And maybe I’m off-base, as Wally tells Dick to settle down with Barbara, essentially telling him to put a ring on it. Speaking as a married character to an unmarried one, that tracked, but I did bristle at the timing of that conversation. Wally brings this up right after awaking from being knocked out from the forcefield. Sure, all of the bad guys are unconscious, but they’re in the middle of a deadly mission and nothing tells them that it was over. It’s things like that that I find complicate Taylor’s work, character moments that occur at sometimes inopportune moments. Dick talking with Jon after the action has passed in Lois’ apartment in Superman: Son of Kal-El #9 made sense, as it was a couple of hours later. In the middle of a mission involving assassins though? Doesn’t make as much sense, especially for two professionals like these guys.
But a lot of my consternation is hypothetical. What I really enjoyed seeing in Nightwing #91 was how competent Dick and Wally were against some pretty heavy hitters. It’s always fun seeing big deal bad guys like Bane or KGBeast go up against super-powered heroes and just get wrecked. I also liked seeing Dick understand how deadly and powerful La Agente Fúnebre was while still knowing how to take her down. An argument could be made that for someone whom even Batman disbelieved existed, Nightwing found and defeated her too easily. I think that’s a fair criticism, and maybe she should’ve escaped and been put on the run, leaving her operation vulnerable to the two Titans to manipulate. I’m never really a fan of secrets and organizations existing for years underneath the heroes’ notice (The Court of Owls is a cool idea, but by 2011 the idea of Batman not knowing something about Gotham wasn’t really that new to me), so it was weird to see her built up so much and then knocked down by Dick with essentially no trouble at all.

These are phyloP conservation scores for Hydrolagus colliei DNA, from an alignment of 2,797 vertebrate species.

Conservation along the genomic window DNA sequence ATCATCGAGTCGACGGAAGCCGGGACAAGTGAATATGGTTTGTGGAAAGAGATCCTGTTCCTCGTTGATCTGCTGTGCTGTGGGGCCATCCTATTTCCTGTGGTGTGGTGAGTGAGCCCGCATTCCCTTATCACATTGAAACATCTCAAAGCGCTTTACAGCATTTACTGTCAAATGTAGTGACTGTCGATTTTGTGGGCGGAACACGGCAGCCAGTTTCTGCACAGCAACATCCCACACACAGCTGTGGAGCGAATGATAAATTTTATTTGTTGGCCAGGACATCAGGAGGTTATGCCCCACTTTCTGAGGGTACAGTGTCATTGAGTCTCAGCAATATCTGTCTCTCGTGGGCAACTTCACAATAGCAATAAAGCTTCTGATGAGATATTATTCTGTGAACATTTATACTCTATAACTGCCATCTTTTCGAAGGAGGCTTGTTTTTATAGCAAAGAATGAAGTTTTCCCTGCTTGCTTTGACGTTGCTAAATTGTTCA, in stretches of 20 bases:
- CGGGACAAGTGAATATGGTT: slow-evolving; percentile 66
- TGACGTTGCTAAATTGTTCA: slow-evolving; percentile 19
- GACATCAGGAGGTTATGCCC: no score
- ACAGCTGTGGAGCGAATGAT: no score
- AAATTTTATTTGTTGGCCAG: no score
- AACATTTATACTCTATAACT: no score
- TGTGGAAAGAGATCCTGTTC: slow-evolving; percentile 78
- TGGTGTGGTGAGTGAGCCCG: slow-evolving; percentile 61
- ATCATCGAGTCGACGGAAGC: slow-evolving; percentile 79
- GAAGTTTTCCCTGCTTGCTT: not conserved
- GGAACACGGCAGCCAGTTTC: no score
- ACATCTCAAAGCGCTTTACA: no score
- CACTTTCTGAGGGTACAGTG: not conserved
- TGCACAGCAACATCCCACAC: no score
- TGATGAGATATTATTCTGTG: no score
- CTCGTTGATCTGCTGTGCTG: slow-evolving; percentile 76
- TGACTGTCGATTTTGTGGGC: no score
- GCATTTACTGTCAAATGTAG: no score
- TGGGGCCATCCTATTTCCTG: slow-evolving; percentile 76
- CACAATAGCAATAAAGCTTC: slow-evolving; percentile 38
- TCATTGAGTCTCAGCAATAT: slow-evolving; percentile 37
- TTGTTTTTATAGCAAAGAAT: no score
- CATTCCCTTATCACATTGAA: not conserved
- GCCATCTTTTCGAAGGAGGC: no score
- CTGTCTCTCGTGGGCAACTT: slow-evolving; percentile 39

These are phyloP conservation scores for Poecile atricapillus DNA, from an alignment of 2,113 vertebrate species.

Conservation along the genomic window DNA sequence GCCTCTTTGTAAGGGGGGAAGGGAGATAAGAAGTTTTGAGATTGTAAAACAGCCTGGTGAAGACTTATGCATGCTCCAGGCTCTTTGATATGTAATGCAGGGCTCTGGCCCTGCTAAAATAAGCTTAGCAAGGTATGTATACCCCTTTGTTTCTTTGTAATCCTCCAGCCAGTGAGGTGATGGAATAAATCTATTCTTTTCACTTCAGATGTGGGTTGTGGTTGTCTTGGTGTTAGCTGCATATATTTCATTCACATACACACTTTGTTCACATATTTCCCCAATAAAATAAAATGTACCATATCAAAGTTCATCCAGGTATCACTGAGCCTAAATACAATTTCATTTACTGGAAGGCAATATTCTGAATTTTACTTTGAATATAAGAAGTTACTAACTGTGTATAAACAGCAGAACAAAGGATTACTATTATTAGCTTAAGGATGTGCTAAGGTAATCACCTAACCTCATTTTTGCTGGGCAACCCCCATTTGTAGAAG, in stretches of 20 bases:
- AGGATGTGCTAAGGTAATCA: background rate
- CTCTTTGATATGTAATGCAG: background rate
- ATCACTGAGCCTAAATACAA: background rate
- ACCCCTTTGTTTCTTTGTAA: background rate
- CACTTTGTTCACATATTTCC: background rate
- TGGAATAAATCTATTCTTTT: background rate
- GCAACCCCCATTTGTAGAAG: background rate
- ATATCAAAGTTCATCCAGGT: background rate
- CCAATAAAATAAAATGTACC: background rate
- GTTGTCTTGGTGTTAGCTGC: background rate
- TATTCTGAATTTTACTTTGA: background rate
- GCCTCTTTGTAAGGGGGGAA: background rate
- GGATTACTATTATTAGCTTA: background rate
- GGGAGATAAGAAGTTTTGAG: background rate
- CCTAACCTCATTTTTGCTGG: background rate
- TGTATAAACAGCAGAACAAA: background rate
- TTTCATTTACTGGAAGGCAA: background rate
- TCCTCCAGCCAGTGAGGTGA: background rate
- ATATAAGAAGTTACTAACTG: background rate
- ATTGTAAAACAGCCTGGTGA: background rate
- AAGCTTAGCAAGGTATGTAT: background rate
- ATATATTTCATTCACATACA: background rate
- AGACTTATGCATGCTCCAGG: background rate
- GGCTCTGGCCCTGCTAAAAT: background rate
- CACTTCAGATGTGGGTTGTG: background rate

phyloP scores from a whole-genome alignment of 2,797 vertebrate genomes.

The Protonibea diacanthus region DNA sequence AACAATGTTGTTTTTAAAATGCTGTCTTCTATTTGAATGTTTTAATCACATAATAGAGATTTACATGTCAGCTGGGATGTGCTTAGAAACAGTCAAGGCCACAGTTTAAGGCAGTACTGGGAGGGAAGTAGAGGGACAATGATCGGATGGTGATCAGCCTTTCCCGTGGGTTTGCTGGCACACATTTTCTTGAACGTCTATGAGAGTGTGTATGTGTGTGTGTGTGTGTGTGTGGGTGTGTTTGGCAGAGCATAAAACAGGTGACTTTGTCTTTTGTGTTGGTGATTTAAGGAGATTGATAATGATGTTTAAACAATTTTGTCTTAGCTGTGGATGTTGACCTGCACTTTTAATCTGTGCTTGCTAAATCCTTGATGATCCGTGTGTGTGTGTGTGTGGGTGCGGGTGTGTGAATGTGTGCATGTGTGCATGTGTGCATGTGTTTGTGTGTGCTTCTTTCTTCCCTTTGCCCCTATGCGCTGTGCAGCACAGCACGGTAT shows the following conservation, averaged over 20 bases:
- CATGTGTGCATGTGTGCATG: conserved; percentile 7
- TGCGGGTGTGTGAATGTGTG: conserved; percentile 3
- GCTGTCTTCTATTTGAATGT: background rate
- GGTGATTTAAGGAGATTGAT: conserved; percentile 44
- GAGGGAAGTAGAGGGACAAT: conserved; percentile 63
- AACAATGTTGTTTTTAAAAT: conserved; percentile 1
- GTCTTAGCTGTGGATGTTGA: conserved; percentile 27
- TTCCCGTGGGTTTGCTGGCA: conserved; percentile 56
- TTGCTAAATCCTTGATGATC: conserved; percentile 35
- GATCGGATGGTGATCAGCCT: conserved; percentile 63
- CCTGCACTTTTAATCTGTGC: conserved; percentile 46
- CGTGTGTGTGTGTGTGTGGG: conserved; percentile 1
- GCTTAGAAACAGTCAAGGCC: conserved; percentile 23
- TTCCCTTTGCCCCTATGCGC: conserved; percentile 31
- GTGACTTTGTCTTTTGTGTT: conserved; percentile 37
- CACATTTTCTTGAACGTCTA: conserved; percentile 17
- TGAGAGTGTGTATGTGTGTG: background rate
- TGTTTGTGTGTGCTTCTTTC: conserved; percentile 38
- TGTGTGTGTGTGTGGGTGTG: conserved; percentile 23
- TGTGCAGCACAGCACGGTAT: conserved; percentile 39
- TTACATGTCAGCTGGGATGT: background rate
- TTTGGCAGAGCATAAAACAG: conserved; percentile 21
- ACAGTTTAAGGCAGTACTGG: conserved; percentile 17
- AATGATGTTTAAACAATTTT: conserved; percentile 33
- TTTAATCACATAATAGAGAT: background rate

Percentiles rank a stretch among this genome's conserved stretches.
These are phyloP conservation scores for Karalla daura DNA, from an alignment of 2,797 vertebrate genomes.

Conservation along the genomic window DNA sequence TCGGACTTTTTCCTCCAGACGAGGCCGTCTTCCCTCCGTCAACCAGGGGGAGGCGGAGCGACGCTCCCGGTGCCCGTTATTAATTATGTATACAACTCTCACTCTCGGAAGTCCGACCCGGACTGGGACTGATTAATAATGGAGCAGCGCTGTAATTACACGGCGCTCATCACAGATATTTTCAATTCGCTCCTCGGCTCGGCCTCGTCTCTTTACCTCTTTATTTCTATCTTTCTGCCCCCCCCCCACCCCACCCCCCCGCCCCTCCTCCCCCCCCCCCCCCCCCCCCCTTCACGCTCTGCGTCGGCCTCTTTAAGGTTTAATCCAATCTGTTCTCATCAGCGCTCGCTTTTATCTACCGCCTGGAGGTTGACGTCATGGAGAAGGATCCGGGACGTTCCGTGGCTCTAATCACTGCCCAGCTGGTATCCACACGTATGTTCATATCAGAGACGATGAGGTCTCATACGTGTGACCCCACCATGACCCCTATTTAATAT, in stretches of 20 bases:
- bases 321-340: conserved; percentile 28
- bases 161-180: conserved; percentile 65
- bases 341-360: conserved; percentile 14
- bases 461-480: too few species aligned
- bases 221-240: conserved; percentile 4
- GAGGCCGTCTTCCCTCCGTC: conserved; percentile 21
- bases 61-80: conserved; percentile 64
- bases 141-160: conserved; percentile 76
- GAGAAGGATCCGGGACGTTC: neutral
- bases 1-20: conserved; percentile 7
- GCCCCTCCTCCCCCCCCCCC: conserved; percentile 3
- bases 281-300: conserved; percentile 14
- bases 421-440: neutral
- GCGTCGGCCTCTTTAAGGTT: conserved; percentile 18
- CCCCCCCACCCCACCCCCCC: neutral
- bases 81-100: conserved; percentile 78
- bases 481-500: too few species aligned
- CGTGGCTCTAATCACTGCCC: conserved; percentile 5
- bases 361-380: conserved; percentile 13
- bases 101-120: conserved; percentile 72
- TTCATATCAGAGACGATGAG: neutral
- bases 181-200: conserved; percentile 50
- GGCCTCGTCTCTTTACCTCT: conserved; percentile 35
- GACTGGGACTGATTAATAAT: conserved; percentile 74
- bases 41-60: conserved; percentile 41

Reviewing this issue, I’m enjoying being in the DC world. I love these characters and am happy to see them written (generally) in character, supremely confident and competent, doing what they do best. It’s the little things that always nag at me, those recurring trends in a writer’s style that I pick up before too long that holds it back in my esteem. I’m hoping that this Blockbuster storyline goes somewhere next issue, as he’s been continually punked out for months and months now. I’d love to see some real development on his end, although in fairness he did blow up Dick’s apartment complex.
Editor’s Note: DC Comics provided TBU with a copy of this comic for review purposes. You can find this comic and help support TBU in the process by purchasing this issue digitally on Comixology through Amazon or a physical copy of the title through Things From Another World.
Like the last issue, this was a solid read that had some eye-raising moments which I couldn't not think of when writing this review. But it's all still good.